What are the sources of innovation and adaptation, and what role will the national government play in facilitating creating, scaling up, and implementing new technologies? This is the fourth big question faced by the Biden administration, and the issue here will be shaped by its view of U.S. competition and antitrust policy. On the one hand, the recent computing and telecommunications revolution has revealed the power of companies that dominate networks and platforms. The United States has done very well in this new world, and there are important arguments that the government should applaud and support the success of American tech giants dominating the global economy. On the other hand, some experts question whether it is healthy from a competition, innovation, and fairness perspective to allow companies like Amazon, Apple, Google, and Microsoft to achieve such dominating market power. They harken back to the spirit of President Theodore Roosevelt and his controversial but popular program of trust-busting in the early 20th century. There are critical national security considerations to both views.
Relatedly, there is a long-debated question of the role the government should play in seeding, supporting, subsidizing, and even directing the private sector. The United States has long steered clear of national economic planning. Yet the Chinese government’s massive, directed investments and championing of its companies, both for economic and national security reasons, has caused many Americans to rethink their priors on the relationship between the state and the private sector. This is reflected in the impressive, bipartisan support for the Endless Frontier Act to support improved technological competitiveness vis-à-vis China.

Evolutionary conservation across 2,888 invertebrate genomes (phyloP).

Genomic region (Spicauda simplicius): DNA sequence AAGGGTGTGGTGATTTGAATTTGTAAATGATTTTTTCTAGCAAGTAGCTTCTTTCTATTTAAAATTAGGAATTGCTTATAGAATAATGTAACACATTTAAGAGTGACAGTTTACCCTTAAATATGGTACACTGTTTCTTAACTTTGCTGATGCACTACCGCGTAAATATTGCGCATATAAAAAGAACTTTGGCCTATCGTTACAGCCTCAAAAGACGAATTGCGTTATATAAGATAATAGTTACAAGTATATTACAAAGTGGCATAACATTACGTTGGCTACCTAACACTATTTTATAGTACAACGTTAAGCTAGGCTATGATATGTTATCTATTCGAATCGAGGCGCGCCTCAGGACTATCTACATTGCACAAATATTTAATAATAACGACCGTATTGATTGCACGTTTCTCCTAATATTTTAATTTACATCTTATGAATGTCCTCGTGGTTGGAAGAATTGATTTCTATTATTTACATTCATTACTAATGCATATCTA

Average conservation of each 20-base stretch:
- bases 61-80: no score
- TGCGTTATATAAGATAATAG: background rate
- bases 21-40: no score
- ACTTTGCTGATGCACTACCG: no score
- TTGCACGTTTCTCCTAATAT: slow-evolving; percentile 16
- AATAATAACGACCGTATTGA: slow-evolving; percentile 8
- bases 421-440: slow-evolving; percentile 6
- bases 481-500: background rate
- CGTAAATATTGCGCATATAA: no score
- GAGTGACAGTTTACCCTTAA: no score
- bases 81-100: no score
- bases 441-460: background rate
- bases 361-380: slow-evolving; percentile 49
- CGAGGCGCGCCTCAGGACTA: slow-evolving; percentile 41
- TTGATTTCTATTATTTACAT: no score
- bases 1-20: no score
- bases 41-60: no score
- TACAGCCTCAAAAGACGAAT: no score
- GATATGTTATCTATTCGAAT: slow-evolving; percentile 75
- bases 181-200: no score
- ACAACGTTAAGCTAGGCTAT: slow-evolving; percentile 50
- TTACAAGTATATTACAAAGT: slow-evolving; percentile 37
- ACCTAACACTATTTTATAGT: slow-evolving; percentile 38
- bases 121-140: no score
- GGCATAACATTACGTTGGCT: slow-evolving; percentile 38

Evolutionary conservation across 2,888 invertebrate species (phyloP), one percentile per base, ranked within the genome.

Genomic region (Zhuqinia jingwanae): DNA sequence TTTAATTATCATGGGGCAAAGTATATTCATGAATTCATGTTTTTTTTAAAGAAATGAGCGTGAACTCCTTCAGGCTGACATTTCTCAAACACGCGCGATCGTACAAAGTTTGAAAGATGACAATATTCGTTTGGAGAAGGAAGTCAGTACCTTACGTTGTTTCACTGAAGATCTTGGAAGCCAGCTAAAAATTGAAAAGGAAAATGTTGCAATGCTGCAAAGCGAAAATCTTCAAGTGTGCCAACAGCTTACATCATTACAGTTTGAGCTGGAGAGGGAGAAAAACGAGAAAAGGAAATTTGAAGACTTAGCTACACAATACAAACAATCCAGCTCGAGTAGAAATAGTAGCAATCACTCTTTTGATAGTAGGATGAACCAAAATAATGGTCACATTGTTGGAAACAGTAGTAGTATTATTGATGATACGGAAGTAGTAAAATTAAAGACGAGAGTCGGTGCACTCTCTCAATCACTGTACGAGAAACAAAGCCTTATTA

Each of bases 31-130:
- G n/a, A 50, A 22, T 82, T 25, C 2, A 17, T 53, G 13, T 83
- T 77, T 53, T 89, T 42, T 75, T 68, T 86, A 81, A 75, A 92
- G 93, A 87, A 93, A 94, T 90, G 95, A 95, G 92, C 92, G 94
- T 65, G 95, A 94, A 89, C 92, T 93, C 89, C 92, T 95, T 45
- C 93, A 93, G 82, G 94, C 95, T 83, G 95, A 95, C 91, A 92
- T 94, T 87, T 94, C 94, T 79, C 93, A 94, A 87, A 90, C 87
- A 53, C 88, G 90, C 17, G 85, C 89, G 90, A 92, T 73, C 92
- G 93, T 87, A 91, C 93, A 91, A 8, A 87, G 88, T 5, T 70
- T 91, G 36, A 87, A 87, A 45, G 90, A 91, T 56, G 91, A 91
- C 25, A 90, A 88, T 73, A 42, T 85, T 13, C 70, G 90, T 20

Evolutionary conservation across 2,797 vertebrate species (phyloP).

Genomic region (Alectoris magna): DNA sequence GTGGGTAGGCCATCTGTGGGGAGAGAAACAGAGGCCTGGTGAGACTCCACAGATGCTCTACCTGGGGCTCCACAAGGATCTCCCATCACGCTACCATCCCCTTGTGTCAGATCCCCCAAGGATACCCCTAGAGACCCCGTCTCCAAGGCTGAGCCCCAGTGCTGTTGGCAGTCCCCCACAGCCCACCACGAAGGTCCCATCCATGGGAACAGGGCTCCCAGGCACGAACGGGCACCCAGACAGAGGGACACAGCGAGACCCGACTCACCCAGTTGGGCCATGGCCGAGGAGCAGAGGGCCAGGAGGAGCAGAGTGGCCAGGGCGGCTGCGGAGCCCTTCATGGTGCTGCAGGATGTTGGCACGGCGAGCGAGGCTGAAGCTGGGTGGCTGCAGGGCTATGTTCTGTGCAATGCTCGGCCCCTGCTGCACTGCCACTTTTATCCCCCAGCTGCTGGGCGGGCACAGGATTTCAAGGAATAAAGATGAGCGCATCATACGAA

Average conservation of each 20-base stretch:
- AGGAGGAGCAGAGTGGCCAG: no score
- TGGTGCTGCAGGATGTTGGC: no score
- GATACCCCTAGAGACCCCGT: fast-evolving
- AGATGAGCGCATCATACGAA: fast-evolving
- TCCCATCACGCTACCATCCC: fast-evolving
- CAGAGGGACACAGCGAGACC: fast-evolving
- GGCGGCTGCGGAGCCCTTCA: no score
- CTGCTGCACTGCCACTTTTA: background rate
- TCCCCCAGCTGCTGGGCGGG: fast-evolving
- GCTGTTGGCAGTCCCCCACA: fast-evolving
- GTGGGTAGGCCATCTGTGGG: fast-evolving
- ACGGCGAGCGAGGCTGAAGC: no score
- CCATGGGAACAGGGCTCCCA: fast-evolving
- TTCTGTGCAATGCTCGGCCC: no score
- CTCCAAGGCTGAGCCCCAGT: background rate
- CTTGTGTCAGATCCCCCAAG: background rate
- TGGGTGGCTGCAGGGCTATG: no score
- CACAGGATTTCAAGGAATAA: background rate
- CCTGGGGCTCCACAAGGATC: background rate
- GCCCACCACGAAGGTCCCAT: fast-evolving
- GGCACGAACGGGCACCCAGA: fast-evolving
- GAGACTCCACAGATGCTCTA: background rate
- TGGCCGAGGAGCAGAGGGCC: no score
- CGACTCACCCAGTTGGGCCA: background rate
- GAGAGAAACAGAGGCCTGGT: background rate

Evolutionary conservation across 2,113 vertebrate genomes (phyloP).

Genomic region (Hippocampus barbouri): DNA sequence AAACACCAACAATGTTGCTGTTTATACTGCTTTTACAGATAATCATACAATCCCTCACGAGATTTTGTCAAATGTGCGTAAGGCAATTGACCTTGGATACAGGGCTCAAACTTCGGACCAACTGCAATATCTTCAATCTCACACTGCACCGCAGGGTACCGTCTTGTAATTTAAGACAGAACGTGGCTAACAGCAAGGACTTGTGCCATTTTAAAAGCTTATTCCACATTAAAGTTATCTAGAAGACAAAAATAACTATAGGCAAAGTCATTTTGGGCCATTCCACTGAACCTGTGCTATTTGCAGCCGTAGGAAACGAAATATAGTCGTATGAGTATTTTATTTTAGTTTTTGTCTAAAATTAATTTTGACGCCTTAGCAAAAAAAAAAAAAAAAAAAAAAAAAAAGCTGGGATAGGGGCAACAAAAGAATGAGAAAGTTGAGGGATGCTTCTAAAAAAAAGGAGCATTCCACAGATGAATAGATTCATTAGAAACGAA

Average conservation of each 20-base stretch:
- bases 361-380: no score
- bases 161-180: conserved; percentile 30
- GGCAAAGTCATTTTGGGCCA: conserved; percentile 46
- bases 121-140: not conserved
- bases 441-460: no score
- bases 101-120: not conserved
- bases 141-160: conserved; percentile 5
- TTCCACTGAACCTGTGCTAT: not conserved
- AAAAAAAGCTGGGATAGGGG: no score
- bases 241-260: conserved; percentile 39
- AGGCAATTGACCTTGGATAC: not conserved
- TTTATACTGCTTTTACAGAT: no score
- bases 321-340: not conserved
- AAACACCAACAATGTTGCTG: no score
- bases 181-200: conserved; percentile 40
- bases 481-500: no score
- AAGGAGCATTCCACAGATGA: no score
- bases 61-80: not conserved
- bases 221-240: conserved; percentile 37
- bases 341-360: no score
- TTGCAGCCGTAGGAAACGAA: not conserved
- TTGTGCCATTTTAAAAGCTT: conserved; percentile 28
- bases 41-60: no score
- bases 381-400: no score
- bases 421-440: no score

The final question involves America’s role as the banker to the world. Will the United States continue in this role, and what will the consequences be? This question has two parts, the first involving international monetary policy, the second surrounding capital formation.
One of the most important global economic developments of the past 15 years has been the emergence of the Federal Reserve Bank as the lender of last resort, not just to the United States, but to the world. The Federal Reserve banking system demonstrated masterful adaptability and far-sighted innovation during both the 2008 financial crisis and the economic fallout from last year’s COVID-19 crisis that, in both cases, arguably prevented a global depression and increased its mandate well beyond securing the U.S. financial system. In the process, it quietly but significantly increased America’s already potent global monetary and financial power. Despite previous predictions to the contrary, it is and will remain for some time a dollar-dominated world. Will this increased monetary power marry up with America’s recent proclivity to deploy economic sanctions, and if so, will that add or diminish American economic influence over the long term?